CAA filed suit against rival talent agency UTA as well as defected agents Greg Cavic and Gregory McKnight in Los Angeles Superior Court on Thursday for “a lawless, midnight raid” that resulted in unnamed damages to the talent agency.
CAA hired prominent employment attorney Anthony Oncidi and Keith Goodwin of Proskauer Rose to represent the agency.
Cavic and McKnight left CAA on Tuesday to become partners at UTA along with Jason Heyman, Martin Lesak and Nick Nuciforo. In recent days, the group brought along top clients Chris Pratt, Will Ferrell and Melissa McCarthy with them from CAA, which likely lost tens of millions in future commissions.
Nuciforo was under contract until Oct. 17, 2015, while Heyman and Lesak were under contract until June 23, 2016. Each of their contracts had arbitration provisions. CAA is expected to initiate arbitration proceedings for breach of contract against those three former agents.
CAA’s complaint for damages and injunctive relief alleges intentional interference with contractual relations, intentional interference with prospective economic advantage, breach of fiduciary duty, conspiracy to breach fiduciary duty, breach of duty of loyalty, conspiracy to breach duty of loyalty and violations of business.
While CAA alleges there is no adequate remedy at law to compensate the agency for the damage caused by the defendants, the agency is seeking compensatory and general damages, special damages, consequential damages, punitive and exemplary damages, attorneys’ fees and a temporary restraining order prohibiting the defendants from soliciting or providing services to clients represented by Heyman, Lesak and Nuciforo while they were employed by CAA.
CAA believes Cavic and McKnight and UTA began talks with Heyman, Lesak and Nuciforo back in January and tried to get CAA clients to sign agreements with UTA during the Sundance Film Festival.
This is CAA’s first wave of litigation against non-contracted parties. The agency’s attorneys are filing with the intent of litigating the case, though similar situations in the past have been resolved via private settlements.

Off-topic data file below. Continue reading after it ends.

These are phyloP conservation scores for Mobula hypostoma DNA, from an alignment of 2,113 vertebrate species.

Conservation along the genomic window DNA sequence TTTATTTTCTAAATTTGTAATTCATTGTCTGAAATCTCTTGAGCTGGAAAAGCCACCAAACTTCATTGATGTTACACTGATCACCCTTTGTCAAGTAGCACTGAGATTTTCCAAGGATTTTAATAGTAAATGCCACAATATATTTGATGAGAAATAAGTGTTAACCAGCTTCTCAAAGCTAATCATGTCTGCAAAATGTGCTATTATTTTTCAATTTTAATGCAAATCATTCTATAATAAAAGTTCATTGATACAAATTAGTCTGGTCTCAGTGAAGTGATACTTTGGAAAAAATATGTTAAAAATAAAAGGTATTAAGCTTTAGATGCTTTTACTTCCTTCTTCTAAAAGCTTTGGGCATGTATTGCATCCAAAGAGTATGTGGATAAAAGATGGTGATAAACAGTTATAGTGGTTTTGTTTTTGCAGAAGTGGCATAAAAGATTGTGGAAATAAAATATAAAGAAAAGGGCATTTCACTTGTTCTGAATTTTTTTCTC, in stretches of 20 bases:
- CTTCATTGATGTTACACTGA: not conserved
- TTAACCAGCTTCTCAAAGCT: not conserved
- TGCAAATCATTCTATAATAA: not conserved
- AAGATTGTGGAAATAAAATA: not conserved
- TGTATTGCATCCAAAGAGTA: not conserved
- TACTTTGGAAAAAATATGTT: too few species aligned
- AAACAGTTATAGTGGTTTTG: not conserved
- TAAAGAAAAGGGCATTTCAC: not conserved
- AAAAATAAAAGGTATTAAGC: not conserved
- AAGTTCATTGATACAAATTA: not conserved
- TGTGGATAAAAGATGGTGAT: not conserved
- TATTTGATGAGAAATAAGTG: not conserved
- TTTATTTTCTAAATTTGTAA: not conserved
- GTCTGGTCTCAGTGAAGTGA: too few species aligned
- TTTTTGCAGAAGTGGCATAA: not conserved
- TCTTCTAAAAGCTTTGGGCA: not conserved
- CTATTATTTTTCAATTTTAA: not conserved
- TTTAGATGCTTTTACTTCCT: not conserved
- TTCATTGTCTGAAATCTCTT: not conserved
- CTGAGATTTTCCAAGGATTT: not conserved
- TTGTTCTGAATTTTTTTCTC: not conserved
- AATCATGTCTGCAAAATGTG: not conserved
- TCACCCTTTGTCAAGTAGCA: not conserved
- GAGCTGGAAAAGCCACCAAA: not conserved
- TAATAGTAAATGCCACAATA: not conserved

The defendants are likely to argue their case using California’s strict “seven-year rule” for personal services contracts, which is also known as the “de Havilland law,” named after Olivia de Havilland’s 1940s lawsuit against Warner Bros. for repeatedly extending her contract.
In 1944, the California Court of Appeal rules that anyone providing personal services in the entertainment industry couldn’t be subject to a contract beyond seven years from the start of the deal.
Ed Limato cited the “seven-year rule” while arguing the legality of his defection from ICM to William Morris in 2007, when he took Denzel Washington, Steve Martin and other clients to ICM’s rival agency. Limato prevailed in that case.
From the complaint:
“This case is about a lawless, midnight raid that UTA and its co-conspirators launched against CAA in a desperate attempt to steal clients and employees. Months in the making, this illegal and unethical conspiracy has resulted in a number of agents who were under contract to CAA to brazenly and abruptly breath their contractual obligations to CAA and to intentionally and deliberately interfere with CAA’s existing and prospective economic relationships with its clients. In the process, UTA and its co-conspirators have tortiously inflicted economic damage upon CAA.
Acting in concert with one another and with full awareness of the indisputable illegality of their conduct, Cavic and McKnight, while still on CAA’s payroll and while still accepting generous compensation and benefits from CAA, worked clandestinely with each other and UTA to induct a number of CAA employees to abruptly terminate their employment with CAA and to join UTA. At least three of the employees whom UTA, Cavic and McKnight induced to leave CAA had entered into enforceable, ongoing contracts with CAA.
CAA also is informed and believed that Cavic and McKnight, in direct violation of their duties to CAA, solicited existing and prospective CAA clients on behalf of UTA while still employed by CAA; delayed meetings and deals with existing and potential CAA clients in order to make it more likely that they would complete such deals after leaving CAA and becoming partners at UTA with the intent to divert as much of CAA’s business to UTA as possible; encouraged existing and prospective CAA clients to avoid exclusive relationships with CAA and/or to alter their existing relationships with the agency; and solicited and encouraged other CAA employees to do same so that significant economic opportunities could more easily be diverted to UTA.”
A representative for UTA had no comment regarding the lawsuit.